Unfortunately, newcomers into AA can really take a beating in some meetings -- if they've had a background of "using drugs", they may feel so unwelcome, that they have to proceed with referring to "drugs" as an "outside issue." Or, some AA purist old-timer will jump all over them.
Pretending to be an "outside observer" looking in to a meeting while it's going on, I'd have to laugh. Of course, the newcomer doesn't think it's funny -- nor, does the purist oldtimer.
I think what the real deal is: it's simply a lack of understanding. The old-timer is afraid that the newcomer "alcoholic-addict" will mess things up, according to "how the old-timer understands it." And, then, again, too -- it depends upon the situation. There have been many times when the alcoholic-addict, is really a heroin addict, or some other drug addict, and they spend a lot of time in a meeting talking about shooting snorting or smoking dope -- with very little talk about their alcohol-ism. So, there is a fear -- on both sides of the room.
A lack of understanding and fear, is what I see as the root of the problem and why it goes on. And, if there is more focus on "recovery" in a meeting, and less focus on "behaviors of alcoholism and addiction" -- the problems aren't going to come up. I mean -- if you're there for the PURPOSE of RECOVERY... simply talk about recovery.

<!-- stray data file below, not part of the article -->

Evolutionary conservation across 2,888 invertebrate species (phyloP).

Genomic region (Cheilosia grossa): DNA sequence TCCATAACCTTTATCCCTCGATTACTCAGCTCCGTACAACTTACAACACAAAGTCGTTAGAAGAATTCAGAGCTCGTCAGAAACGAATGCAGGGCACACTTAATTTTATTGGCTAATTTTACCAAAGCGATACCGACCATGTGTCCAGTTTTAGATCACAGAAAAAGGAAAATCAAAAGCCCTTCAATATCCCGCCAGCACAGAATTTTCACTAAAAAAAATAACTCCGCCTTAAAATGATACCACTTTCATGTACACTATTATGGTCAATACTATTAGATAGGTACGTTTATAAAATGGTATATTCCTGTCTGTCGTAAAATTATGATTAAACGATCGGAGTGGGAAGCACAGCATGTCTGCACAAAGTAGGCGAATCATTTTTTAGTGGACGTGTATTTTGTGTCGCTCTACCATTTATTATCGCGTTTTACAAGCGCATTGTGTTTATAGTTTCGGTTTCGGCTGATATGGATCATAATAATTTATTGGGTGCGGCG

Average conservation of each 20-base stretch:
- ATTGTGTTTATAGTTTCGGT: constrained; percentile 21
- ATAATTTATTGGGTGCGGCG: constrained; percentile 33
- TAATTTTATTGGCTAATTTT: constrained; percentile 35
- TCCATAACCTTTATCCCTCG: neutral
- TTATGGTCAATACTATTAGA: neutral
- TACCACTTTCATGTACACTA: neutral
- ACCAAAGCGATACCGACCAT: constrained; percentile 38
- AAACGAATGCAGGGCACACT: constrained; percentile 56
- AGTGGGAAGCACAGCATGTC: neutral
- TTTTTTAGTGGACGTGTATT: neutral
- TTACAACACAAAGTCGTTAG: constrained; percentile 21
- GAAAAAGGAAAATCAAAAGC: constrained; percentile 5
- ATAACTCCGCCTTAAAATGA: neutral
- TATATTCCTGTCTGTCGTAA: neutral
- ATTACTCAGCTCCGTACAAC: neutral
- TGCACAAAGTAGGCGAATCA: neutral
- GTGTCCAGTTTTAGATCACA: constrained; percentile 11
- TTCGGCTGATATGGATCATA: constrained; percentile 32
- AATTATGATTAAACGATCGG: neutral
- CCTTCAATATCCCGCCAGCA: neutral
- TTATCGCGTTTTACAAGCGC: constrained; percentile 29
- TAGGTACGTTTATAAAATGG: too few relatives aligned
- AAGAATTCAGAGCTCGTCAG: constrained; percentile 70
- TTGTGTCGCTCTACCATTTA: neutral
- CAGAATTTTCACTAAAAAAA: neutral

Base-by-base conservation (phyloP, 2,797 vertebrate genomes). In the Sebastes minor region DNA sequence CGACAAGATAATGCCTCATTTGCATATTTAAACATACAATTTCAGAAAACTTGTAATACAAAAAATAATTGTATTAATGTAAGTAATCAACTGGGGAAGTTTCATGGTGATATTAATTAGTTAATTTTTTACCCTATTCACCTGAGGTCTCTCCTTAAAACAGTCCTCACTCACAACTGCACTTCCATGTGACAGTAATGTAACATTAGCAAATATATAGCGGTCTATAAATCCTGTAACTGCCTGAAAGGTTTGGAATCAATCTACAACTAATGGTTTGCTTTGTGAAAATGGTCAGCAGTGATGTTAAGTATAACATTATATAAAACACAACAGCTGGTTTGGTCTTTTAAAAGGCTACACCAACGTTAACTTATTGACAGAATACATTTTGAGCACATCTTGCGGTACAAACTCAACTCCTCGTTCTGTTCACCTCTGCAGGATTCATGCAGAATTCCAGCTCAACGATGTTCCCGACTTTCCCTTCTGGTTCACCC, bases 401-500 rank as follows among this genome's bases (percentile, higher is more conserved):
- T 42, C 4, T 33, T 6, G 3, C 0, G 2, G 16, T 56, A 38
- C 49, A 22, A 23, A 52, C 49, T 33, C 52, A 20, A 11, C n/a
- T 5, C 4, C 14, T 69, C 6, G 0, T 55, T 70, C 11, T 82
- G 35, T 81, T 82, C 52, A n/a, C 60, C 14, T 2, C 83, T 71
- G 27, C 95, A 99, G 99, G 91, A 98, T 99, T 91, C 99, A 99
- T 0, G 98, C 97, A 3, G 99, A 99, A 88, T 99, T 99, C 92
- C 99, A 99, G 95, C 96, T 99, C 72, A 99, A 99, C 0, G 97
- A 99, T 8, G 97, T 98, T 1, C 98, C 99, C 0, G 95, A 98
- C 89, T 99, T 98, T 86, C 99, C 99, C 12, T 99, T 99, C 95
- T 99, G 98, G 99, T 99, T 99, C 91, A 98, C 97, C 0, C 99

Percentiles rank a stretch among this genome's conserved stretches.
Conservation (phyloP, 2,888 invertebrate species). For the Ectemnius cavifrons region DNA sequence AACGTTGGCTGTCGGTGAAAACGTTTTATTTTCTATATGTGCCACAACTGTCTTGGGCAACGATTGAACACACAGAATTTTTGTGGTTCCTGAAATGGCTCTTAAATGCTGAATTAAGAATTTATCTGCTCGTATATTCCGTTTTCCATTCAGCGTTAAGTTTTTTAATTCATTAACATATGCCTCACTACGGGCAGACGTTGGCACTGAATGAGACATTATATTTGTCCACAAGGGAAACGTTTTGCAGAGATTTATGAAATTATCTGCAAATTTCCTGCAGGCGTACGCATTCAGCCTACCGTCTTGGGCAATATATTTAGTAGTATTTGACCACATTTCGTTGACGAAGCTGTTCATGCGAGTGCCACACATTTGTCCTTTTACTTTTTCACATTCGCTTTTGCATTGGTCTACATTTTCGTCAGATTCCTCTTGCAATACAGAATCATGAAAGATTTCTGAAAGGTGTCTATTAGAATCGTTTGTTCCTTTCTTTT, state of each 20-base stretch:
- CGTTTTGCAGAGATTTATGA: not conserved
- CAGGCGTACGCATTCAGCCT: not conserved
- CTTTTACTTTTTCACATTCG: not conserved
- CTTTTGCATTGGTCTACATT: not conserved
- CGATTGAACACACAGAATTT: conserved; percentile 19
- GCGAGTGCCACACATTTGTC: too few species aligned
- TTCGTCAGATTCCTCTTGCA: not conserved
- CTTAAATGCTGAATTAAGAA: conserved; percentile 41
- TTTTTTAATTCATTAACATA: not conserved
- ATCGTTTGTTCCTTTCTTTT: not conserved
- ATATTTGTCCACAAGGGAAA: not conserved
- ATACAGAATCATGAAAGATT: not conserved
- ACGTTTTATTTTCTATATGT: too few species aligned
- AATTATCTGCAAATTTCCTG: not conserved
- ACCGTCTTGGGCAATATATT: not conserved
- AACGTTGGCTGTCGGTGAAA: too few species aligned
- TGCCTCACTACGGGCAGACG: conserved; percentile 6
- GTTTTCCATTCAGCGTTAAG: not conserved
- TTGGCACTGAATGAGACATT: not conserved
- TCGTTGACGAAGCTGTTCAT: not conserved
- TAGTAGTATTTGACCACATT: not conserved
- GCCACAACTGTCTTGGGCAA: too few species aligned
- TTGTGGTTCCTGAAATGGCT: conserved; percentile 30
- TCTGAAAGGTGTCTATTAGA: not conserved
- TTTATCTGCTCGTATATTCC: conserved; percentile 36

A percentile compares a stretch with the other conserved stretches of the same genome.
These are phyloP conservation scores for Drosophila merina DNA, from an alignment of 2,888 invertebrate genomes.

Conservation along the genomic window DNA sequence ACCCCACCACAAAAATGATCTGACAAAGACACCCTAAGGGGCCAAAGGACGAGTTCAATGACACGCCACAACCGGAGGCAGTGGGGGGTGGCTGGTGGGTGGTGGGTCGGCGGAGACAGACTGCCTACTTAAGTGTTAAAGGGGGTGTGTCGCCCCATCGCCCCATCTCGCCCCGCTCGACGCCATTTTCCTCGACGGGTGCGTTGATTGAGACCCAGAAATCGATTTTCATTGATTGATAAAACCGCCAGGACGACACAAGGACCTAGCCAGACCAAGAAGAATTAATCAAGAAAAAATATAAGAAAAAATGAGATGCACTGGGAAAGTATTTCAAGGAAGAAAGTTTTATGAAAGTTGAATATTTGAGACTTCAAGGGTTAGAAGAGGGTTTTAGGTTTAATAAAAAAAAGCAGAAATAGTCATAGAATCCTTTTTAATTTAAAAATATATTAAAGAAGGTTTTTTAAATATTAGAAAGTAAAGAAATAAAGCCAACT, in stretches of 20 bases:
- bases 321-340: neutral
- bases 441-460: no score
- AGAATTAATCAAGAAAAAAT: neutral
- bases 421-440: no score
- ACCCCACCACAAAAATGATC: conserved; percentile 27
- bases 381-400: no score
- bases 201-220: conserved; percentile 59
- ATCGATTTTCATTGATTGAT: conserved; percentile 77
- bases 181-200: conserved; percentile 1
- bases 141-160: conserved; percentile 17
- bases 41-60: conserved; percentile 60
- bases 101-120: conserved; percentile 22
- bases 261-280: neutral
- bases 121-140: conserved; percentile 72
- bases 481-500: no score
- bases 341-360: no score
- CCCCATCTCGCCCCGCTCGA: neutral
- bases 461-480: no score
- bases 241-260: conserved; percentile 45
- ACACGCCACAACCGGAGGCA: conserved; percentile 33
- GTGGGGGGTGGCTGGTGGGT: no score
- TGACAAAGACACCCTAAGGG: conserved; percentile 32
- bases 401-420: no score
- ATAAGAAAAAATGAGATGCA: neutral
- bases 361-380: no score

For the AA purist -- it would help if they broadened their perception of what an alcoholic is, what a drug addict is, and what someone means when they say "I'm an alcoholic-addict." It has more similarities than differences.
You see -- according to the definitions of "alcoholic" and "addict" they are very much the same thing. How could you be an alcoholic, and not be addicted to the "drug" alcohol? And, how could you be an drug addict -- that's addicted to drugs, and not consider the drug alcohol -- as just another drug?
Probably -- a lot of confusion is over the "perception" and "understanding" about the real difference (in thought at least) that the alcoholic has a specific type of condition -- where their body does not metabolize alcohol -- like a non-alcoholic body metabolizes alcohol.
And, the surest way that I've found to be wrong about anything is: to become so convinced that "my perception" and "my understanding" is the only real and true one.
Let's focus on recovery. Scientific and academic theories and definitions will sometimes change as fast as the direction of the wind. But, we know one thing -- that doesn't change. Recovery principles do not change. The solution always works for those who work the solution. And, alcohol-ism and addiction is always a natural result of practicing addiction principles.
It's better to know more about "The Solution" than it is to know more about "The Problem." Get out of the problem. Surrender to the debate. Live and let live, with love and tolerance. Be of service, and sincerely TRY to help others -- and in so doing, we will actually be helping our selves.